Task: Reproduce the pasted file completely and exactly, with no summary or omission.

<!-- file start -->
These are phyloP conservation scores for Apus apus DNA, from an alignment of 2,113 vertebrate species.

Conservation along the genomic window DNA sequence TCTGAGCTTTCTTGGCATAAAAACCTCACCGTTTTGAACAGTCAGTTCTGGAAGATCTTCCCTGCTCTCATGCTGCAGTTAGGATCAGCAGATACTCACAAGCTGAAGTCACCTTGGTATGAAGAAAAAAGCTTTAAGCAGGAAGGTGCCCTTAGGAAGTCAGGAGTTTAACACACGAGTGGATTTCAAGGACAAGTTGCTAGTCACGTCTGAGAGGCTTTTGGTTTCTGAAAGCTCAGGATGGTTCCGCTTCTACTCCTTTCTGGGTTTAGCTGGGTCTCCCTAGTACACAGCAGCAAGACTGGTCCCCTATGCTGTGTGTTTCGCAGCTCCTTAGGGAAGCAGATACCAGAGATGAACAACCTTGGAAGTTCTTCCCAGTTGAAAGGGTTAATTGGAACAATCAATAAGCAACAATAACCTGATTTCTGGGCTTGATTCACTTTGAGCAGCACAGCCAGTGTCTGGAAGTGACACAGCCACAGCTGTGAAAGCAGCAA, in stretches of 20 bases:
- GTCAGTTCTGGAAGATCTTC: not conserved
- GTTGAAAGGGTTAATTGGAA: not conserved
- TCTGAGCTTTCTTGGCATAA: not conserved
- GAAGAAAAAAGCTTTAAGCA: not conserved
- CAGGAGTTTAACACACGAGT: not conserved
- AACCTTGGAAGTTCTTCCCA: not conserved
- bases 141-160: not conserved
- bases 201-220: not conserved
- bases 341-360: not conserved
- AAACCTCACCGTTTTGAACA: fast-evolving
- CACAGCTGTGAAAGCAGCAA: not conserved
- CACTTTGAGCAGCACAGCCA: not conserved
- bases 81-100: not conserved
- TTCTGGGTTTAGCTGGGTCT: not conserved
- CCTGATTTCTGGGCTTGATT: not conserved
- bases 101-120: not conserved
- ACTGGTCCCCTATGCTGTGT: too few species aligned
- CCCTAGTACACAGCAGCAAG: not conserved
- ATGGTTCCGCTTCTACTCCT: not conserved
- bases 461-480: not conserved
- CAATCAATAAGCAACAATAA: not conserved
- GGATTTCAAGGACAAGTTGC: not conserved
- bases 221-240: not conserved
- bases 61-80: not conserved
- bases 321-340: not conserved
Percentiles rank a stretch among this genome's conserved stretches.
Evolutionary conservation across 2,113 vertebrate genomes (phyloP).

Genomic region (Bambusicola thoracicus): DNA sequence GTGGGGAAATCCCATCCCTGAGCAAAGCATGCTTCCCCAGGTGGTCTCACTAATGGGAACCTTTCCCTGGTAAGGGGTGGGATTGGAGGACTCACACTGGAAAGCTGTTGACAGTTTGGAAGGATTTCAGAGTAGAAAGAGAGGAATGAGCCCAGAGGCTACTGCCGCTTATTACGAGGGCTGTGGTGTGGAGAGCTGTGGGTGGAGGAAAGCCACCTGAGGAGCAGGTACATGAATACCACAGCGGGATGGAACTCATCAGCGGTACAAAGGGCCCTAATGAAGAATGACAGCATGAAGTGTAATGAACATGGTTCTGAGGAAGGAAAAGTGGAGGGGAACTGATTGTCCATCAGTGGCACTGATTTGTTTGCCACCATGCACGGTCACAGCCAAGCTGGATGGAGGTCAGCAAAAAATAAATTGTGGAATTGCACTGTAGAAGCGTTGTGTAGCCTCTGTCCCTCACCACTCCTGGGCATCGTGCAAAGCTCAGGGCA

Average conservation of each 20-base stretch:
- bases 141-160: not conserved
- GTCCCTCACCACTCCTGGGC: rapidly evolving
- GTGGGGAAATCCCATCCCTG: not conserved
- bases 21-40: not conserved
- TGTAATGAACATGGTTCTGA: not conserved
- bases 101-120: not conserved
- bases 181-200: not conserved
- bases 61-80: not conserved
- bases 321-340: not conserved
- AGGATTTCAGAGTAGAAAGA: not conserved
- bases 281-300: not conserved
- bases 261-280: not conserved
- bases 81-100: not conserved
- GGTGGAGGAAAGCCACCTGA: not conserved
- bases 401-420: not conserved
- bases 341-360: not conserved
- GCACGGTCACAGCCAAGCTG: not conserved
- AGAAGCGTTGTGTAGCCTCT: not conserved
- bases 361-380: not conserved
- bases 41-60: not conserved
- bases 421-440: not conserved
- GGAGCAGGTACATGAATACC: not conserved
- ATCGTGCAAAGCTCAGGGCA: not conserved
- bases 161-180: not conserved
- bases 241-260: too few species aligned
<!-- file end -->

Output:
These are phyloP conservation scores for Apus apus DNA, from an alignment of 2,113 vertebrate species.

Conservation along the genomic window DNA sequence TCTGAGCTTTCTTGGCATAAAAACCTCACCGTTTTGAACAGTCAGTTCTGGAAGATCTTCCCTGCTCTCATGCTGCAGTTAGGATCAGCAGATACTCACAAGCTGAAGTCACCTTGGTATGAAGAAAAAAGCTTTAAGCAGGAAGGTGCCCTTAGGAAGTCAGGAGTTTAACACACGAGTGGATTTCAAGGACAAGTTGCTAGTCACGTCTGAGAGGCTTTTGGTTTCTGAAAGCTCAGGATGGTTCCGCTTCTACTCCTTTCTGGGTTTAGCTGGGTCTCCCTAGTACACAGCAGCAAGACTGGTCCCCTATGCTGTGTGTTTCGCAGCTCCTTAGGGAAGCAGATACCAGAGATGAACAACCTTGGAAGTTCTTCCCAGTTGAAAGGGTTAATTGGAACAATCAATAAGCAACAATAACCTGATTTCTGGGCTTGATTCACTTTGAGCAGCACAGCCAGTGTCTGGAAGTGACACAGCCACAGCTGTGAAAGCAGCAA, in stretches of 20 bases:
- GTCAGTTCTGGAAGATCTTC: not conserved
- GTTGAAAGGGTTAATTGGAA: not conserved
- TCTGAGCTTTCTTGGCATAA: not conserved
- GAAGAAAAAAGCTTTAAGCA: not conserved
- CAGGAGTTTAACACACGAGT: not conserved
- AACCTTGGAAGTTCTTCCCA: not conserved
- bases 141-160: not conserved
- bases 201-220: not conserved
- bases 341-360: not conserved
- AAACCTCACCGTTTTGAACA: fast-evolving
- CACAGCTGTGAAAGCAGCAA: not conserved
- CACTTTGAGCAGCACAGCCA: not conserved
- bases 81-100: not conserved
- TTCTGGGTTTAGCTGGGTCT: not conserved
- CCTGATTTCTGGGCTTGATT: not conserved
- bases 101-120: not conserved
- ACTGGTCCCCTATGCTGTGT: too few species aligned
- CCCTAGTACACAGCAGCAAG: not conserved
- ATGGTTCCGCTTCTACTCCT: not conserved
- bases 461-480: not conserved
- CAATCAATAAGCAACAATAA: not conserved
- GGATTTCAAGGACAAGTTGC: not conserved
- bases 221-240: not conserved
- bases 61-80: not conserved
- bases 321-340: not conserved
Percentiles rank a stretch among this genome's conserved stretches.
Evolutionary conservation across 2,113 vertebrate genomes (phyloP).

Genomic region (Bambusicola thoracicus): DNA sequence GTGGGGAAATCCCATCCCTGAGCAAAGCATGCTTCCCCAGGTGGTCTCACTAATGGGAACCTTTCCCTGGTAAGGGGTGGGATTGGAGGACTCACACTGGAAAGCTGTTGACAGTTTGGAAGGATTTCAGAGTAGAAAGAGAGGAATGAGCCCAGAGGCTACTGCCGCTTATTACGAGGGCTGTGGTGTGGAGAGCTGTGGGTGGAGGAAAGCCACCTGAGGAGCAGGTACATGAATACCACAGCGGGATGGAACTCATCAGCGGTACAAAGGGCCCTAATGAAGAATGACAGCATGAAGTGTAATGAACATGGTTCTGAGGAAGGAAAAGTGGAGGGGAACTGATTGTCCATCAGTGGCACTGATTTGTTTGCCACCATGCACGGTCACAGCCAAGCTGGATGGAGGTCAGCAAAAAATAAATTGTGGAATTGCACTGTAGAAGCGTTGTGTAGCCTCTGTCCCTCACCACTCCTGGGCATCGTGCAAAGCTCAGGGCA

Average conservation of each 20-base stretch:
- bases 141-160: not conserved
- GTCCCTCACCACTCCTGGGC: rapidly evolving
- GTGGGGAAATCCCATCCCTG: not conserved
- bases 21-40: not conserved
- TGTAATGAACATGGTTCTGA: not conserved
- bases 101-120: not conserved
- bases 181-200: not conserved
- bases 61-80: not conserved
- bases 321-340: not conserved
- AGGATTTCAGAGTAGAAAGA: not conserved
- bases 281-300: not conserved
- bases 261-280: not conserved
- bases 81-100: not conserved
- GGTGGAGGAAAGCCACCTGA: not conserved
- bases 401-420: not conserved
- bases 341-360: not conserved
- GCACGGTCACAGCCAAGCTG: not conserved
- AGAAGCGTTGTGTAGCCTCT: not conserved
- bases 361-380: not conserved
- bases 41-60: not conserved
- bases 421-440: not conserved
- GGAGCAGGTACATGAATACC: not conserved
- ATCGTGCAAAGCTCAGGGCA: not conserved
- bases 161-180: not conserved
- bases 241-260: too few species aligned